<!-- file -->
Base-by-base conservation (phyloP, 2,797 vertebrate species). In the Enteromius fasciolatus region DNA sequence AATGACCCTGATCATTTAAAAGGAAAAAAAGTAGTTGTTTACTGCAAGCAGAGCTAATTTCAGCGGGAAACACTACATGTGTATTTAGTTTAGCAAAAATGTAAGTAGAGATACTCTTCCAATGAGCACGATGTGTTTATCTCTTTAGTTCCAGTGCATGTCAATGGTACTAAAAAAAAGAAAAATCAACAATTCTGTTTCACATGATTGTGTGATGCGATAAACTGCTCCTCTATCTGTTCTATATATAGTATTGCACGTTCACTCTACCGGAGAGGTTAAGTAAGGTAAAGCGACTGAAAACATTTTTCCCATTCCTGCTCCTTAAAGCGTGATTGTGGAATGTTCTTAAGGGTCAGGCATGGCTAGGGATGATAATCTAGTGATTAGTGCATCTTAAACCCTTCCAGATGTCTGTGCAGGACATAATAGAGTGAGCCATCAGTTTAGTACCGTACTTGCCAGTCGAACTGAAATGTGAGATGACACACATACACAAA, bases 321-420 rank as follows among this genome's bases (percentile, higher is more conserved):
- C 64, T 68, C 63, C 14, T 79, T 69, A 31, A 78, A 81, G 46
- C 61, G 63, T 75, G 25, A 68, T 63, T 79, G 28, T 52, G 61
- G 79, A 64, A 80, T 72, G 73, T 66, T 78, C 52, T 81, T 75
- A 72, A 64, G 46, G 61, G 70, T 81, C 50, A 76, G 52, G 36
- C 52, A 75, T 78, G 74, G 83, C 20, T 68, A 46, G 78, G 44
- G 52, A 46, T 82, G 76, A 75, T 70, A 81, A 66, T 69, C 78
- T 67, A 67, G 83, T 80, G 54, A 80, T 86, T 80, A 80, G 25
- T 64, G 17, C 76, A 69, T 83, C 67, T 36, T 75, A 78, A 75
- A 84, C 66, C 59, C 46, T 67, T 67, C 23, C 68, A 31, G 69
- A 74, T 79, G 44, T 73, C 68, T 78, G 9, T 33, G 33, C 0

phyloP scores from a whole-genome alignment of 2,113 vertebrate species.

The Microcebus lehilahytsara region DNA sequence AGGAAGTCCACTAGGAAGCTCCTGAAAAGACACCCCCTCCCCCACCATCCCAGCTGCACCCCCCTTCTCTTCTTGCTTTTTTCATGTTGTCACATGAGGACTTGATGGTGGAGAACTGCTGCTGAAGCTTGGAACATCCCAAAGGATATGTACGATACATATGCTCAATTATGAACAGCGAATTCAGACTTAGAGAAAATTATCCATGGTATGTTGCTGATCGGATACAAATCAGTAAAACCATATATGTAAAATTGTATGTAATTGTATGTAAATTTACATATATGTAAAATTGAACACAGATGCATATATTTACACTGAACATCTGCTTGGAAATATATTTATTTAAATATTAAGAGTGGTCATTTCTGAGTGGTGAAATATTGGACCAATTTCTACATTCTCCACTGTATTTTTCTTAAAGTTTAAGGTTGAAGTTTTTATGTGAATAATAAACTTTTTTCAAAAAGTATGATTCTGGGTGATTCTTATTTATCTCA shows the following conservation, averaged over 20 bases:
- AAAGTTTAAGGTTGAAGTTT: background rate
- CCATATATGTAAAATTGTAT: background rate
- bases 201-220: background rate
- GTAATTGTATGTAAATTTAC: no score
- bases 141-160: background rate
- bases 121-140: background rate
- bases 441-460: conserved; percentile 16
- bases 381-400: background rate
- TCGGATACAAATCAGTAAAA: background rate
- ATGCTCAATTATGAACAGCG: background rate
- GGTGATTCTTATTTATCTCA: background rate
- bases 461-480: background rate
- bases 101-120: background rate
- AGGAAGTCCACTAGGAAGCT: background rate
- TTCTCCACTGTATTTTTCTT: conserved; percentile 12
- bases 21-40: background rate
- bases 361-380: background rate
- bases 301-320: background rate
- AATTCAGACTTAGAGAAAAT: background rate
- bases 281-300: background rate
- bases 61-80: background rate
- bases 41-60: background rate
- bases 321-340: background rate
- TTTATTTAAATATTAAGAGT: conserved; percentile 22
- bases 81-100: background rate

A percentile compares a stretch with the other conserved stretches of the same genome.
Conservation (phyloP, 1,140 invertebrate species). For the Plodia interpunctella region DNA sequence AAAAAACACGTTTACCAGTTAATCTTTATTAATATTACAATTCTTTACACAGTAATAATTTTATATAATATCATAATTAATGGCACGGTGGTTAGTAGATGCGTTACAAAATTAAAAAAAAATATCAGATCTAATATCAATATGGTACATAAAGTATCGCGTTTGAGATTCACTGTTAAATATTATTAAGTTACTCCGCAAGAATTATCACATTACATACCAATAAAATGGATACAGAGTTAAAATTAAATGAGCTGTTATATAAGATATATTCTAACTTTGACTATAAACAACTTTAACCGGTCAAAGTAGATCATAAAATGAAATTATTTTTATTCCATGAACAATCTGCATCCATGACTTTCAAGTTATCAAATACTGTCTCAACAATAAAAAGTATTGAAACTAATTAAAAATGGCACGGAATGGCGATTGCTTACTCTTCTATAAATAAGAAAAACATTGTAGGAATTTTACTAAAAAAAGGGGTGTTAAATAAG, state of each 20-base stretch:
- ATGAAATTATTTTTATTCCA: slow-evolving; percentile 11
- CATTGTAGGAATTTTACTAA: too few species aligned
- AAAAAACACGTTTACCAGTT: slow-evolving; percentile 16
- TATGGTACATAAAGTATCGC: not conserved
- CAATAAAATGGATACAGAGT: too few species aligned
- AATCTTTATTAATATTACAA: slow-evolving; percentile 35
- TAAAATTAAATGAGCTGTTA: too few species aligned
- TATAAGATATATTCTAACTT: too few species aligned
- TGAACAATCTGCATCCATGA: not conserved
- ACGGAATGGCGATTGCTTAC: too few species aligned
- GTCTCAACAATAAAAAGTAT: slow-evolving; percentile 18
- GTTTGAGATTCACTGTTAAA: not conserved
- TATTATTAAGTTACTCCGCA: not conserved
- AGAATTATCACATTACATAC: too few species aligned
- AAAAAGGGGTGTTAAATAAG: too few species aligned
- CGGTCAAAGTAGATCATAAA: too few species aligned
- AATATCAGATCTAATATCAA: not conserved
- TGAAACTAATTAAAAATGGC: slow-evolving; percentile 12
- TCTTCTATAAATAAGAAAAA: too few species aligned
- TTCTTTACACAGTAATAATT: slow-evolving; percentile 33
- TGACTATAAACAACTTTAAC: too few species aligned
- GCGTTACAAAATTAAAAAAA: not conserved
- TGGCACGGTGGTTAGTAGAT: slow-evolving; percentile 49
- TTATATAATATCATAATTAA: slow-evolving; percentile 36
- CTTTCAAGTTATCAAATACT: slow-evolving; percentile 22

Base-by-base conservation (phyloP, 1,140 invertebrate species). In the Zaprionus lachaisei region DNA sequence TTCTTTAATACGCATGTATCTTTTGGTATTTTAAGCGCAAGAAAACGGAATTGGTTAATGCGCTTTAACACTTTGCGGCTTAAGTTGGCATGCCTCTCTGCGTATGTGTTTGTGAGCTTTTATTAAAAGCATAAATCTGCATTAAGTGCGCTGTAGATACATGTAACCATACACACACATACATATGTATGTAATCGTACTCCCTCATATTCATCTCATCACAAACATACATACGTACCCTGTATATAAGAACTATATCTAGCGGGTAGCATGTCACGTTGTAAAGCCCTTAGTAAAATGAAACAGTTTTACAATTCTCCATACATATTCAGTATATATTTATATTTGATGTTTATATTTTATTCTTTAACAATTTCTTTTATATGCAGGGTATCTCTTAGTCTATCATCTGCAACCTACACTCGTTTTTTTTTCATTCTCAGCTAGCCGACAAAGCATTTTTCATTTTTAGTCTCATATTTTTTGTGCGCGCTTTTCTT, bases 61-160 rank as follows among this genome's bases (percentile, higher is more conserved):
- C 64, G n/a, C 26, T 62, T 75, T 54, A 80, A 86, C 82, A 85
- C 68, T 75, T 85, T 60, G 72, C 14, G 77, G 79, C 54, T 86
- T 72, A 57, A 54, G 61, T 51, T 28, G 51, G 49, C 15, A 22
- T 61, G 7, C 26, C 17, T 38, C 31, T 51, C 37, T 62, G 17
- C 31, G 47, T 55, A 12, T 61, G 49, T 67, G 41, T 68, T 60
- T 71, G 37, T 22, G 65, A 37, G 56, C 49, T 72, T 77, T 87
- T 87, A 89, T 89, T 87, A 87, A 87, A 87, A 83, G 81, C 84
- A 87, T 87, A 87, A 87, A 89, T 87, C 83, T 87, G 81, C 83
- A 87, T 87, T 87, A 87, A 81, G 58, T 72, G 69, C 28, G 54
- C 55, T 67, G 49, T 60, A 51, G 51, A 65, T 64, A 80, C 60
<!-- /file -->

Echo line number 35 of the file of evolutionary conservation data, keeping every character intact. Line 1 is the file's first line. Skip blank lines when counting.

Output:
- bases 41-60: background rate